Ideal weight varies across cultures, but body image dissatisfaction pervades

Oct 23, 2007

Different cultures have different standards and norms for appropriate body size and shape, which can effect how children perceive their body image. Some cultures celebrate a fuller body shape more than others, but researchers at the Center for Obesity Research and Education (CORE) at Temple University have found that an overweight or obese child can still be unhappy with his or her body, despite acceptance from within their ethnic group.

“This unhappiness is yet another consequence of childhood obesity,” said Gary Foster, Ph.D., director of CORE and president-elect of the North American Association for the Study of Obesity. “These data illustrate when treating overweight children, it’s important to attend the psychological consequences that excess weight confers, no matter what the ethnic group.”

Researchers looked at data collected from 1,200 fourth-, fifth-, and sixth-graders in 10 Philadelphia schools to determine the level of satisfaction each student had with his or her body image. After students answered a questionnaire to determine how satisfied they were with their bodies, the data were analyzed, taking into account race/ethnicity, gender and weight.

The findings will be presented at The North American Association for the Study of Obesity’s 2007 Annual Scientific Meeting in New Orleans on Oct. 23. Among them: While obese and overweight children of all ethnicities were unsatisfied with their body image, Asian children had the highest levels of dissatisfaction among all ethnic groups tested.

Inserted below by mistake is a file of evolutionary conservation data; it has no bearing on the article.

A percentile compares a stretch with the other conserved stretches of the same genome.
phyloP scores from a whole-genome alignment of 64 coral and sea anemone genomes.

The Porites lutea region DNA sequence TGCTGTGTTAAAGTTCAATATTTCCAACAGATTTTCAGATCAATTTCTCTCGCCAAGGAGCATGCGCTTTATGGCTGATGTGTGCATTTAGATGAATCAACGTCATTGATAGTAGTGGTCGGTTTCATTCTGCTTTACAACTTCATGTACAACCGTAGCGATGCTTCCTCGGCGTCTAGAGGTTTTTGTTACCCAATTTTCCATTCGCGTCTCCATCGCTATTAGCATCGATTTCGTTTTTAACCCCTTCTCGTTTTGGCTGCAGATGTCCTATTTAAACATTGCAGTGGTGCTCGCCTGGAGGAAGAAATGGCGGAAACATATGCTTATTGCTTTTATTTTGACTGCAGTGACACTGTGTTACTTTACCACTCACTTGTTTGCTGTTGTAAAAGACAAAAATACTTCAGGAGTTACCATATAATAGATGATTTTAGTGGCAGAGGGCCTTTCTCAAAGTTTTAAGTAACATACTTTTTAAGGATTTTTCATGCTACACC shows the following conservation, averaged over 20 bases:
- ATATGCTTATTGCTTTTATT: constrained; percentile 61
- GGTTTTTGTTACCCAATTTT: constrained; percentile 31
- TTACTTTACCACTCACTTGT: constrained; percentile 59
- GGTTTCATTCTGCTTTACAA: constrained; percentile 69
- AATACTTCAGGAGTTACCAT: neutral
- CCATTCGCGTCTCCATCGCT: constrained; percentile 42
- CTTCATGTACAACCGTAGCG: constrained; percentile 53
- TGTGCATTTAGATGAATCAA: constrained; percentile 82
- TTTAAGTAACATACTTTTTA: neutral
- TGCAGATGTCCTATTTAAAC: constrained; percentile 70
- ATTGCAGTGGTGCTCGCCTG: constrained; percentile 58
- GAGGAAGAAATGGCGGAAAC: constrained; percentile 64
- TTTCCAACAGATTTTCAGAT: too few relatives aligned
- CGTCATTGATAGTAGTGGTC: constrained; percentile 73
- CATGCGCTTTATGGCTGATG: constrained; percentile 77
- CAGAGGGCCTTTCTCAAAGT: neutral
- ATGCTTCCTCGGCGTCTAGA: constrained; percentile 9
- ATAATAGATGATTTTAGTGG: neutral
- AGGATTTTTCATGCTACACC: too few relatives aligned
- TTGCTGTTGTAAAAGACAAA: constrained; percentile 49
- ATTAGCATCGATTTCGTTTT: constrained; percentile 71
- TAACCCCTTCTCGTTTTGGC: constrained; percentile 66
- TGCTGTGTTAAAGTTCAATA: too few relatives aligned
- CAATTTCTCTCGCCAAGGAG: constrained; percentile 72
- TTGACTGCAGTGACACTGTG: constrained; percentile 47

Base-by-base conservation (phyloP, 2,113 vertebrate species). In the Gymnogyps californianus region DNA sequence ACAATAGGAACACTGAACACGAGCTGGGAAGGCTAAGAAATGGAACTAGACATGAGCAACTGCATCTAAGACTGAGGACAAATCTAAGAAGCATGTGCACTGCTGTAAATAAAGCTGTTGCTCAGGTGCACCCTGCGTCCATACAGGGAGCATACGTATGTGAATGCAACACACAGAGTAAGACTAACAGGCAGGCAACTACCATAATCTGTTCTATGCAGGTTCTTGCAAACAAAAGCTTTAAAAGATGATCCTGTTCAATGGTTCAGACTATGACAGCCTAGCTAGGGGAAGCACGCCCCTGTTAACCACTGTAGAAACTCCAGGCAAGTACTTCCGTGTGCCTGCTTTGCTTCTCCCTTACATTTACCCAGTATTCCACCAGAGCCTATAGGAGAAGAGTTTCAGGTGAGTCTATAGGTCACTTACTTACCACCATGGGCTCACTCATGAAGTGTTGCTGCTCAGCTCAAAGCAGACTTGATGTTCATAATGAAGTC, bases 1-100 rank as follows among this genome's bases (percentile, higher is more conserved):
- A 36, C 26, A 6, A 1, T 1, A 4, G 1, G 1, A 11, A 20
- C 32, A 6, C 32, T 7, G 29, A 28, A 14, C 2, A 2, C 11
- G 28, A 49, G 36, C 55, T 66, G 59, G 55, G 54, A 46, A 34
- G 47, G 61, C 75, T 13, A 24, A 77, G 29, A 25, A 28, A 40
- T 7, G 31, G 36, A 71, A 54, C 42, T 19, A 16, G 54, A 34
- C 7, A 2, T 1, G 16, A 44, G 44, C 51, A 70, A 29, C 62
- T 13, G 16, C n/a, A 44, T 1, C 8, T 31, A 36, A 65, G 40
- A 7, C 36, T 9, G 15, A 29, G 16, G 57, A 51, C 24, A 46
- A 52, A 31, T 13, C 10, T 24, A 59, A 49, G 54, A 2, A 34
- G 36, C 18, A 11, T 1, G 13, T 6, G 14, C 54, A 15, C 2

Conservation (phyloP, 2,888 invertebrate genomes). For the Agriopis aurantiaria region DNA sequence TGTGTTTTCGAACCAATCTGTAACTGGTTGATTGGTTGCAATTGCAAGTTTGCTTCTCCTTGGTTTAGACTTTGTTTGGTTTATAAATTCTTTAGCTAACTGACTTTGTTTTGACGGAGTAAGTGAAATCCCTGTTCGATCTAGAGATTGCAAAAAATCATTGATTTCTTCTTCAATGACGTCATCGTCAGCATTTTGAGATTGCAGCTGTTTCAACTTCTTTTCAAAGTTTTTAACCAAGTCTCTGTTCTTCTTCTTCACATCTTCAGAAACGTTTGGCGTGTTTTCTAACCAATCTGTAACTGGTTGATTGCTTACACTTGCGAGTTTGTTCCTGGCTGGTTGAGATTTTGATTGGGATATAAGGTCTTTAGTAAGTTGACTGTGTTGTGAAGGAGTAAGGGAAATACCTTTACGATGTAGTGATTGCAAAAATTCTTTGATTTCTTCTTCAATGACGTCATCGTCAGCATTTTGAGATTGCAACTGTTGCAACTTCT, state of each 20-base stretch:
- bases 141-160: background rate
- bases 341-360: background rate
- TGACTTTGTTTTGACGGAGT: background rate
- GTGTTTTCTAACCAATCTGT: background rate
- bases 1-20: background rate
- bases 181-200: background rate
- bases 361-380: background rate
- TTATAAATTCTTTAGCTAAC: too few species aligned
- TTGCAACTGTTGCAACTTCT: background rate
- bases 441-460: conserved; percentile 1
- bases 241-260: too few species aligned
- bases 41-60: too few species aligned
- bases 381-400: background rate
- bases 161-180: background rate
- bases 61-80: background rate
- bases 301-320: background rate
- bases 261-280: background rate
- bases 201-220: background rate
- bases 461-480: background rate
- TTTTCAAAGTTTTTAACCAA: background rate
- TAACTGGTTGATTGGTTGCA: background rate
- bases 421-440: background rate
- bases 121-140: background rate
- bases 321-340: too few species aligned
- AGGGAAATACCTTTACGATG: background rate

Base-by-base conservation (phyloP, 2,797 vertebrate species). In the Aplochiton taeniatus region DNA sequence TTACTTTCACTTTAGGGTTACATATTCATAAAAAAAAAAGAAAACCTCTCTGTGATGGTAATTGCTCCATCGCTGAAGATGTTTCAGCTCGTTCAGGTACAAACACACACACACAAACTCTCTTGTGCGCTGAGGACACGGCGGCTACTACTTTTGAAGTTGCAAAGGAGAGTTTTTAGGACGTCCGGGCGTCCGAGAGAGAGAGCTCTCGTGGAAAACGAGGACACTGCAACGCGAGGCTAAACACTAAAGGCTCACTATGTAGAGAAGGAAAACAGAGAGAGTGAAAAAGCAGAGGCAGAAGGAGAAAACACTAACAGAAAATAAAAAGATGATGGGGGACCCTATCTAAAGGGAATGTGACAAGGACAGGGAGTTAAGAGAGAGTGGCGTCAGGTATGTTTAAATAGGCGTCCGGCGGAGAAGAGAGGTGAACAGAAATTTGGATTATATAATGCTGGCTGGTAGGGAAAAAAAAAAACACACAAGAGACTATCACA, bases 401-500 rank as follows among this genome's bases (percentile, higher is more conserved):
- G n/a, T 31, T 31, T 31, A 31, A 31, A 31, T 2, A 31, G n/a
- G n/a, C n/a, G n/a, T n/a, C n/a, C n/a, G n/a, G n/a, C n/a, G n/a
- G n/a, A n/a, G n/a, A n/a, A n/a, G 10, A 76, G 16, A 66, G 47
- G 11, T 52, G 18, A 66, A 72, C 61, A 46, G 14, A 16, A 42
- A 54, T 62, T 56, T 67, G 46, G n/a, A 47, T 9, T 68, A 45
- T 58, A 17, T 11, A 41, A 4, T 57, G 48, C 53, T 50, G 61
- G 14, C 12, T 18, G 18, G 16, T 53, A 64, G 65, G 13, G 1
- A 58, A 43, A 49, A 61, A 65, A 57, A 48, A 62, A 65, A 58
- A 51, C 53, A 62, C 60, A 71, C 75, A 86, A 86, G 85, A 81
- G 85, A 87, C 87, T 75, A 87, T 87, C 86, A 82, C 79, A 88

“Culturally speaking, the ideal body shape is a lean one among Asian children,” said Foster. “In African-American and Latino cultures, being lean is not always the ideal.”

Most current studies on body image look at perceptions across one or two groups, mainly among Caucasians and African-Americans. But Foster noted that this study provides a rich sampling for a better understanding of how body image is perceived across different ethnic backgrounds.

Source: Temple University

Explore further: New research demonstrates benefits of national and international device registries

add to favorites email to friend print save as pdf

Related Stories

A picture of health in schools

Feb 26, 2013

Feeling comfortable and confident in sport, health, or PE can be very difficult for some young people who can be seen as a 'risk' of becoming obese. Young people from ethnic minorities, especially girls, are more likely to ...

Belly button bacteria under the microscope

Nov 08, 2012

(Phys.org)—Researchers have discovered which bacteria species are most commonly found in our bellybuttons, but have still not discovered what governs which species will be found on which people. These are ...

In matters of body image, one size doesn't fit all

Mar 22, 2011

(PhysOrg.com) -- While female perfection is often portrayed in the media as young, white and thin, body-image issues and eating disorders affect all ethnic groups, says a Northeastern psychologist.

Recommended for you

New approach to particle therapy dosimetry

22 hours ago

Researchers at the National Physical Laboratory (NPL), in collaboration with EMRP partners, are working towards a universal approach to particle beam therapy dosimetry.

Supplement maker admits lying about ingredients

Dec 17, 2014

Federal prosecutors say the owner and president of a dietary supplement company has admitted his role in the sale of diluted and adulterated dietary ingredients and supplements sold by his company.

User comments : 0

Please sign in to add a comment. Registration is free, and takes less than a minute. Read more

Click here to reset your password.
Sign in to get notified via email when new comments are made.